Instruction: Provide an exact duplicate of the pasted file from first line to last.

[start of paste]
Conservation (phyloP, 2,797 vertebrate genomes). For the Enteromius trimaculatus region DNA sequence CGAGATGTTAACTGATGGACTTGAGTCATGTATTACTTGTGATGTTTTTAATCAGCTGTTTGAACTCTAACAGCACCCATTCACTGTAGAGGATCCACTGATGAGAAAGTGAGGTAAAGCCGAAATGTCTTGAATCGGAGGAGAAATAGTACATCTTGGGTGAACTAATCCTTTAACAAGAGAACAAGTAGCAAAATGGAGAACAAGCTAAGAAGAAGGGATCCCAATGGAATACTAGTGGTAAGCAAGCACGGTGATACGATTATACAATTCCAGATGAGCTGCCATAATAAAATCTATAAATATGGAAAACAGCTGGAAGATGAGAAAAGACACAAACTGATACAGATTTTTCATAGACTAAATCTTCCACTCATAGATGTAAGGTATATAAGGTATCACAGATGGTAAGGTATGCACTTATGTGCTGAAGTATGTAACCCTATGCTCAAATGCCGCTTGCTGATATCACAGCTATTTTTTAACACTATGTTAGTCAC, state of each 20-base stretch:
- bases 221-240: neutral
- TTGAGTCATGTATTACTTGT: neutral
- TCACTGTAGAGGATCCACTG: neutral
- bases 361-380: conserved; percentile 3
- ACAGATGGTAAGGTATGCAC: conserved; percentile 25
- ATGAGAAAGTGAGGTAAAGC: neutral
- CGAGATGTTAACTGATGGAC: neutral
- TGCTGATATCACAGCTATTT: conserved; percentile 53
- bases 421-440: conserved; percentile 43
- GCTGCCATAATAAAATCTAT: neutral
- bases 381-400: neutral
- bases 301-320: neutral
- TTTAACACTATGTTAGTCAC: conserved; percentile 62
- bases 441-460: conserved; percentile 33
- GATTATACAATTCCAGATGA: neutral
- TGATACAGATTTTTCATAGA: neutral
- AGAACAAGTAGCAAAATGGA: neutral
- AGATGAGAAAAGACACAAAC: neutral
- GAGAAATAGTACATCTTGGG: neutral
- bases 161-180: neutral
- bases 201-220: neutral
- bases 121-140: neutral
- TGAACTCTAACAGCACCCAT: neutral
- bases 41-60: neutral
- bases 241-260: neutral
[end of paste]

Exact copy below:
Conservation (phyloP, 2,797 vertebrate genomes). For the Enteromius trimaculatus region DNA sequence CGAGATGTTAACTGATGGACTTGAGTCATGTATTACTTGTGATGTTTTTAATCAGCTGTTTGAACTCTAACAGCACCCATTCACTGTAGAGGATCCACTGATGAGAAAGTGAGGTAAAGCCGAAATGTCTTGAATCGGAGGAGAAATAGTACATCTTGGGTGAACTAATCCTTTAACAAGAGAACAAGTAGCAAAATGGAGAACAAGCTAAGAAGAAGGGATCCCAATGGAATACTAGTGGTAAGCAAGCACGGTGATACGATTATACAATTCCAGATGAGCTGCCATAATAAAATCTATAAATATGGAAAACAGCTGGAAGATGAGAAAAGACACAAACTGATACAGATTTTTCATAGACTAAATCTTCCACTCATAGATGTAAGGTATATAAGGTATCACAGATGGTAAGGTATGCACTTATGTGCTGAAGTATGTAACCCTATGCTCAAATGCCGCTTGCTGATATCACAGCTATTTTTTAACACTATGTTAGTCAC, state of each 20-base stretch:
- bases 221-240: neutral
- TTGAGTCATGTATTACTTGT: neutral
- TCACTGTAGAGGATCCACTG: neutral
- bases 361-380: conserved; percentile 3
- ACAGATGGTAAGGTATGCAC: conserved; percentile 25
- ATGAGAAAGTGAGGTAAAGC: neutral
- CGAGATGTTAACTGATGGAC: neutral
- TGCTGATATCACAGCTATTT: conserved; percentile 53
- bases 421-440: conserved; percentile 43
- GCTGCCATAATAAAATCTAT: neutral
- bases 381-400: neutral
- bases 301-320: neutral
- TTTAACACTATGTTAGTCAC: conserved; percentile 62
- bases 441-460: conserved; percentile 33
- GATTATACAATTCCAGATGA: neutral
- TGATACAGATTTTTCATAGA: neutral
- AGAACAAGTAGCAAAATGGA: neutral
- AGATGAGAAAAGACACAAAC: neutral
- GAGAAATAGTACATCTTGGG: neutral
- bases 161-180: neutral
- bases 201-220: neutral
- bases 121-140: neutral
- TGAACTCTAACAGCACCCAT: neutral
- bases 41-60: neutral
- bases 241-260: neutral